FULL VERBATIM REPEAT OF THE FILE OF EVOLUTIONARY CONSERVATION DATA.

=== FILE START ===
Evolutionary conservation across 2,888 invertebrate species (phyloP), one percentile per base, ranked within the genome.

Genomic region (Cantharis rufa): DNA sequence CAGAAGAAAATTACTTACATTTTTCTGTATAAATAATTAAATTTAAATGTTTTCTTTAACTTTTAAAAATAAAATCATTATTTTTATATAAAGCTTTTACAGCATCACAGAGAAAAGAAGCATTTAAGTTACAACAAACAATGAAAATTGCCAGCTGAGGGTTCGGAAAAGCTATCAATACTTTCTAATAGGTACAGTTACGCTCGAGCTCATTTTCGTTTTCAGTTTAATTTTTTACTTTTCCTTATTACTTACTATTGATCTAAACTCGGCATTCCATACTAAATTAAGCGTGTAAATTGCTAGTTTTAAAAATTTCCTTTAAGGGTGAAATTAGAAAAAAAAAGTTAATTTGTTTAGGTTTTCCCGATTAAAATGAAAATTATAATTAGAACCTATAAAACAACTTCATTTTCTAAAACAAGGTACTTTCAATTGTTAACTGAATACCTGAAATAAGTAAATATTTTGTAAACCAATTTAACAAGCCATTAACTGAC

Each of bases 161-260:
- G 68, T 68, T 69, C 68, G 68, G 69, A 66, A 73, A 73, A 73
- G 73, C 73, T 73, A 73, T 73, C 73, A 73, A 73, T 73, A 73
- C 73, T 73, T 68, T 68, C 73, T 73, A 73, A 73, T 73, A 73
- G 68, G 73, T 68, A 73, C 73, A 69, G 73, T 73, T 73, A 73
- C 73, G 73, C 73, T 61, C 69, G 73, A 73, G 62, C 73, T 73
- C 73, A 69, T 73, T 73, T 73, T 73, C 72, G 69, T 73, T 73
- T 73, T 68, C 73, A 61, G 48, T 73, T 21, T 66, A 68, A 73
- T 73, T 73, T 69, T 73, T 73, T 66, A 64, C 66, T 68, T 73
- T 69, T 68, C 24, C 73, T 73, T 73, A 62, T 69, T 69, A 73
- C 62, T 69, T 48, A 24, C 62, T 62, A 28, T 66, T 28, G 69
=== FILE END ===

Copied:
Evolutionary conservation across 2,888 invertebrate species (phyloP), one percentile per base, ranked within the genome.

Genomic region (Cantharis rufa): DNA sequence CAGAAGAAAATTACTTACATTTTTCTGTATAAATAATTAAATTTAAATGTTTTCTTTAACTTTTAAAAATAAAATCATTATTTTTATATAAAGCTTTTACAGCATCACAGAGAAAAGAAGCATTTAAGTTACAACAAACAATGAAAATTGCCAGCTGAGGGTTCGGAAAAGCTATCAATACTTTCTAATAGGTACAGTTACGCTCGAGCTCATTTTCGTTTTCAGTTTAATTTTTTACTTTTCCTTATTACTTACTATTGATCTAAACTCGGCATTCCATACTAAATTAAGCGTGTAAATTGCTAGTTTTAAAAATTTCCTTTAAGGGTGAAATTAGAAAAAAAAAGTTAATTTGTTTAGGTTTTCCCGATTAAAATGAAAATTATAATTAGAACCTATAAAACAACTTCATTTTCTAAAACAAGGTACTTTCAATTGTTAACTGAATACCTGAAATAAGTAAATATTTTGTAAACCAATTTAACAAGCCATTAACTGAC

Each of bases 161-260:
- G 68, T 68, T 69, C 68, G 68, G 69, A 66, A 73, A 73, A 73
- G 73, C 73, T 73, A 73, T 73, C 73, A 73, A 73, T 73, A 73
- C 73, T 73, T 68, T 68, C 73, T 73, A 73, A 73, T 73, A 73
- G 68, G 73, T 68, A 73, C 73, A 69, G 73, T 73, T 73, A 73
- C 73, G 73, C 73, T 61, C 69, G 73, A 73, G 62, C 73, T 73
- C 73, A 69, T 73, T 73, T 73, T 73, C 72, G 69, T 73, T 73
- T 73, T 68, C 73, A 61, G 48, T 73, T 21, T 66, A 68, A 73
- T 73, T 73, T 69, T 73, T 73, T 66, A 64, C 66, T 68, T 73
- T 69, T 68, C 24, C 73, T 73, T 73, A 62, T 69, T 69, A 73
- C 62, T 69, T 48, A 24, C 62, T 62, A 28, T 66, T 28, G 69